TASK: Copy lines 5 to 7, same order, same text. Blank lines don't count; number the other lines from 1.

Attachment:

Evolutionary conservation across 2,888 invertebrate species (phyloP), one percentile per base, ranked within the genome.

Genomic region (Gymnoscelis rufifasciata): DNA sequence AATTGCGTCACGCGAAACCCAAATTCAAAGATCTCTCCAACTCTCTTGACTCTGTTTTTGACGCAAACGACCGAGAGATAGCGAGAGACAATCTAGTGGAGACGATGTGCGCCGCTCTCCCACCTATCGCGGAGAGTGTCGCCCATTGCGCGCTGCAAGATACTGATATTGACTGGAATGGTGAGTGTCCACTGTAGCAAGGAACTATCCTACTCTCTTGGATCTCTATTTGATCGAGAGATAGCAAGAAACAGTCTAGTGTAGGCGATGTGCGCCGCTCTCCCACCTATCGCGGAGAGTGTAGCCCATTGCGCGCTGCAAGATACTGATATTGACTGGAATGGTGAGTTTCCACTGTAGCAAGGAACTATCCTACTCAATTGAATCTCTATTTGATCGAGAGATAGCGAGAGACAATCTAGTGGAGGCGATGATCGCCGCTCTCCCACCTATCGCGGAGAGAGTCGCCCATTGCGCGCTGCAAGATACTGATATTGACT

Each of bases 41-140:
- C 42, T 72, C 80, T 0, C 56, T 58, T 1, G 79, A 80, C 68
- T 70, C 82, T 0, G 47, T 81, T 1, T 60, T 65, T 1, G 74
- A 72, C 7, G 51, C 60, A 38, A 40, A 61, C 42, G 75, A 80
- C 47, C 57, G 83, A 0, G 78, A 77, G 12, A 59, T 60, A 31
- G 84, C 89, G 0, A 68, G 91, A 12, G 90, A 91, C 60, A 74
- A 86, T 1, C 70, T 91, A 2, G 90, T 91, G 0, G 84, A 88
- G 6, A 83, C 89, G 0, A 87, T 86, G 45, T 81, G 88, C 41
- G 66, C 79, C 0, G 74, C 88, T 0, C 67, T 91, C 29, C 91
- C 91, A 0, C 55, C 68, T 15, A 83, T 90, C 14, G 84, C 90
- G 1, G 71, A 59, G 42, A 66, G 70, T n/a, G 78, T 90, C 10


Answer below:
- T 70, C 82, T 0, G 47, T 81, T 1, T 60, T 65, T 1, G 74
- A 72, C 7, G 51, C 60, A 38, A 40, A 61, C 42, G 75, A 80
- C 47, C 57, G 83, A 0, G 78, A 77, G 12, A 59, T 60, A 31